Twitter is capitalizing on the potential of its Moments feature by allowing general users to create their own “stories.” Having previously made Moments available to selected influencers, publishers, and brands, the feature is now rolling out to all users on the social network.
If you’re unfamiliar with Twitter Moments, it is a curated feed of tweets relating to a newsworthy topic that lets you follow the event instead of the accounts covering it. Twitter has its very own Moments account, from where you can follow all the major news feeds. Moments can also be accessed via a stand-alone app, for those who want to simply tune in to live events without the hassle of maintaining a Twitter presence.
Currently, Moments seem to only be accessible via desktop. You can create a Moment by heading to your profile page and clicking the “create new moment” button. You will then be directed to the curation page, where you can set a title for your Moment, add a cover image, add your own tweets, search for tweets, or choose from tweets you’ve liked. Keep in mind, Moments support multimedia content, meaning you can add tweets that contain images, videos, GIFs, and Vines — no need to worry about tweet length, as visual media no longer counts toward those precious 140 characters.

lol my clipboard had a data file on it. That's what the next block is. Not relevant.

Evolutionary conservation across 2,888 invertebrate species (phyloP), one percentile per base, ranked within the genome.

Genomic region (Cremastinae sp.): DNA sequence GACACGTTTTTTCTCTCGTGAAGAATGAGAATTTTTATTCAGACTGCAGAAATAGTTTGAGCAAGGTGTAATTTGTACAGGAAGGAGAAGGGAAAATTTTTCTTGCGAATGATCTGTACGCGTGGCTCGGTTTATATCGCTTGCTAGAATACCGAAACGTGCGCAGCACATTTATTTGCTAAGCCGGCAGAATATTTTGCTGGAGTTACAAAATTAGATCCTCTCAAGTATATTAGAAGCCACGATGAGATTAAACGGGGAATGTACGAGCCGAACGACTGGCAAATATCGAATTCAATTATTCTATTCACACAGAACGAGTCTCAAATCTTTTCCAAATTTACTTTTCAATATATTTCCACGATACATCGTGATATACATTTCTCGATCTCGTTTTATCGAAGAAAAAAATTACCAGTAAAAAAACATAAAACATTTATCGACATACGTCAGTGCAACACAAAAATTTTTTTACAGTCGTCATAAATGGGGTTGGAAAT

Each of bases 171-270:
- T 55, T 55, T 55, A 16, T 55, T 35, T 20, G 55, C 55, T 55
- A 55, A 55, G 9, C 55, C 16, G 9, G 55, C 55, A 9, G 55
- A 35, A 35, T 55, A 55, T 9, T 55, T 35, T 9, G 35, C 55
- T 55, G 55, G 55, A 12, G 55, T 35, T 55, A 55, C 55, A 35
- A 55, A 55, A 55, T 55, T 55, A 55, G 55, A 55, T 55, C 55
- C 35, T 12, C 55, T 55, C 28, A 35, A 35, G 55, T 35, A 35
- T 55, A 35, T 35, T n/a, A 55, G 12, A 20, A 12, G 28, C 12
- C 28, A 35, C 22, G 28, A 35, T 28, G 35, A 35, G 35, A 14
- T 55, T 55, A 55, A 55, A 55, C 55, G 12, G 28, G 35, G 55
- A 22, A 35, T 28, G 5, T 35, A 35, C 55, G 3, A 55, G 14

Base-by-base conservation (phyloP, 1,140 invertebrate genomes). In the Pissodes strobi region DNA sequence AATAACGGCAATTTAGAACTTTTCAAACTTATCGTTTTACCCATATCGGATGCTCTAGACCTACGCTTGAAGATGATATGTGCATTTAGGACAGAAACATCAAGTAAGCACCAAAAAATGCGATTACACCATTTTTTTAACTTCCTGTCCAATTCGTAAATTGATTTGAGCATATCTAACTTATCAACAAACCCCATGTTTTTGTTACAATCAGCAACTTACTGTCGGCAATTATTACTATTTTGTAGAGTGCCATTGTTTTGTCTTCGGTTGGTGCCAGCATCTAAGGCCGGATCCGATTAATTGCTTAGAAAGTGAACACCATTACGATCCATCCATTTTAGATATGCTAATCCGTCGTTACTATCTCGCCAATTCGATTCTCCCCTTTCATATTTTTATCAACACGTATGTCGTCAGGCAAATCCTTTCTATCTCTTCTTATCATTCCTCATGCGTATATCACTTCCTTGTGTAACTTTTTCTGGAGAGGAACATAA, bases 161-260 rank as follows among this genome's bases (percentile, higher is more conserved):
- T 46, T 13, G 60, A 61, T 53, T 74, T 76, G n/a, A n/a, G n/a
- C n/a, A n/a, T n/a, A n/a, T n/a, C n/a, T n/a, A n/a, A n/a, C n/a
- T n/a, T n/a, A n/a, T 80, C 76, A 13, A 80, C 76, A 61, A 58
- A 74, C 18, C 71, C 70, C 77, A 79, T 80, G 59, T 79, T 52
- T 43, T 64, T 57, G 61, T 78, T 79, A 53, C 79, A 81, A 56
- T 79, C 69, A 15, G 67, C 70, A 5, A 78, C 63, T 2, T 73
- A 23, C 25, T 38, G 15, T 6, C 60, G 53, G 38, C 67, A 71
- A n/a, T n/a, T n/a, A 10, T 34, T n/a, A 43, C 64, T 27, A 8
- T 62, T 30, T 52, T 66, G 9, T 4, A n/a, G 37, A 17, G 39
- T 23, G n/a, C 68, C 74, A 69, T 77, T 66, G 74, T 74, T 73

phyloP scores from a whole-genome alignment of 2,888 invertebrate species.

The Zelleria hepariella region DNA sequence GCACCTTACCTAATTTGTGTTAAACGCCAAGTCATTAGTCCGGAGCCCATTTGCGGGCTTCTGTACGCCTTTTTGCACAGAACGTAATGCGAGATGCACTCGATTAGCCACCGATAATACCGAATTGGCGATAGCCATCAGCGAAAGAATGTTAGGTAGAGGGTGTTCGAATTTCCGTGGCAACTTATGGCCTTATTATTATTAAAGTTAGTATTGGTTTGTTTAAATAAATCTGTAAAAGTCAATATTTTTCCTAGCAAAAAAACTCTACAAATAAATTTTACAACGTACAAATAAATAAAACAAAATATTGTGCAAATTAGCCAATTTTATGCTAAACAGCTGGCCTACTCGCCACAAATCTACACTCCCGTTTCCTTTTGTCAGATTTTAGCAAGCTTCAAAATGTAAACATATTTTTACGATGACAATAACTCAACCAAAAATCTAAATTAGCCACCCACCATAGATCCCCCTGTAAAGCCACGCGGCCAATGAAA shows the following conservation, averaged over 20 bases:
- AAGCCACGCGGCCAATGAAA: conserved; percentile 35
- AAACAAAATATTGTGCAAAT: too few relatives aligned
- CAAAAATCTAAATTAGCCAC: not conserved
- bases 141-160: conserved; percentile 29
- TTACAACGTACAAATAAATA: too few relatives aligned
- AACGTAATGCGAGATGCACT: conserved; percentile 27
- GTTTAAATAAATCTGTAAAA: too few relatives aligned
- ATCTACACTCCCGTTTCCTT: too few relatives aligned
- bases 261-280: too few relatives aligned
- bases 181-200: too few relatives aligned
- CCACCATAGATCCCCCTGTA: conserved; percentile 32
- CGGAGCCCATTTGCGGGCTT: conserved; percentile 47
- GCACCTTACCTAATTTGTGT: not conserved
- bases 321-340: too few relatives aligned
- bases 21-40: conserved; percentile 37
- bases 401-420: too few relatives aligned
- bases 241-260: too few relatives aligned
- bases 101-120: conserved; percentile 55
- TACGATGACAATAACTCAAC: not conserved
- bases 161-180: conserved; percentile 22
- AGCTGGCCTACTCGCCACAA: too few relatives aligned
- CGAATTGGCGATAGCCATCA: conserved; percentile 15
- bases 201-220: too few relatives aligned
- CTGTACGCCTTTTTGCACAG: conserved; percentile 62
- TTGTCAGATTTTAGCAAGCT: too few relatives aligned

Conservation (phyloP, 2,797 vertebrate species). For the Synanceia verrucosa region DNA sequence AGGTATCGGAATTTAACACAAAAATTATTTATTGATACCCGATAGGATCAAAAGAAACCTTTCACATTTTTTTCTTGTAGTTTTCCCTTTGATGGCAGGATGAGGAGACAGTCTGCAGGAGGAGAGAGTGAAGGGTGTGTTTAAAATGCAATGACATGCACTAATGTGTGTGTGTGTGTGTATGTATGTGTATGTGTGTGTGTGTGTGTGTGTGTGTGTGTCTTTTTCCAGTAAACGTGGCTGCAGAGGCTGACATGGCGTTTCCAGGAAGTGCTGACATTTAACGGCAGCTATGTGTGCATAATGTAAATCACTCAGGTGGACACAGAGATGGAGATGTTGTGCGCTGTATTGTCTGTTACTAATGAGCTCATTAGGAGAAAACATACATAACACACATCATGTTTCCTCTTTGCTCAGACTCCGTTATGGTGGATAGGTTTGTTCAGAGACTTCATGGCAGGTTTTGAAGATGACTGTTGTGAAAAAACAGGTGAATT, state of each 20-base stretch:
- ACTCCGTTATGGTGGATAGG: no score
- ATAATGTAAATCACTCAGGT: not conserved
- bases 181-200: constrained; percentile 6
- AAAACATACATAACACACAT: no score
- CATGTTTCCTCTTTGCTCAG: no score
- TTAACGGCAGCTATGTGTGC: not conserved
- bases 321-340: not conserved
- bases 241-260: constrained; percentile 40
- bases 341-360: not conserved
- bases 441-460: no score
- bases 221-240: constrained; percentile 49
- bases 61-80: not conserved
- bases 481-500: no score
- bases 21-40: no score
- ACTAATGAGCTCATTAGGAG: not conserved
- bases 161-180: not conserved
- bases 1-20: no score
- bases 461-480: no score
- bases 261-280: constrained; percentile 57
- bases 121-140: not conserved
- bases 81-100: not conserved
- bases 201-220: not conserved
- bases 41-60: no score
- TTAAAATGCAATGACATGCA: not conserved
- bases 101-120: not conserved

Just hit publish when you’ve finished the curation process and a tweet will pop up containing a link to your Moment, which you can then share with the rest of Twitter. If you don’t have time to complete your masterpiece, just click the “finish later” button to save it as a draft. Once shared on your timeline, your stories will also be accessible within their own Moments tab on your profile. Additionally, you can also embed Moments on other websites. If you need some tips on how to get started, Twitter has you covered.
Managing the influx of new Moments could make or break the feature. The added visibility they will receive within a distinct tab on a user’s timeline indicates Twitter wants them to be noticed.
“To date, Moments have been created by our curation team and a select group of publishing partners but it’s always been our goal to open up this creative canvas to more people,” Twitter product manager Gaby Peña wrote in a blog post. “By extending this creative format … to everyone on Twitter, we are giving people a new and dynamic way to tell their stories.”
The ability to promote, and explore, a general event using multimedia tools such as images, videos, and GIFs on a popular social network is Moments biggest selling point. Beyond that, its wider reach is open to debate. Curating tweets isn’t exactly as spontaneous as snapping stories on Snapchat. This could impact its daily use, and prove a critical factor in its wider adoption. However, Twitter’s hardcore fan base should relish the feature, which finally allows them to collect and share posts from specific events and occasions (or just a recent set of their best tweets) and store them in one convenient location.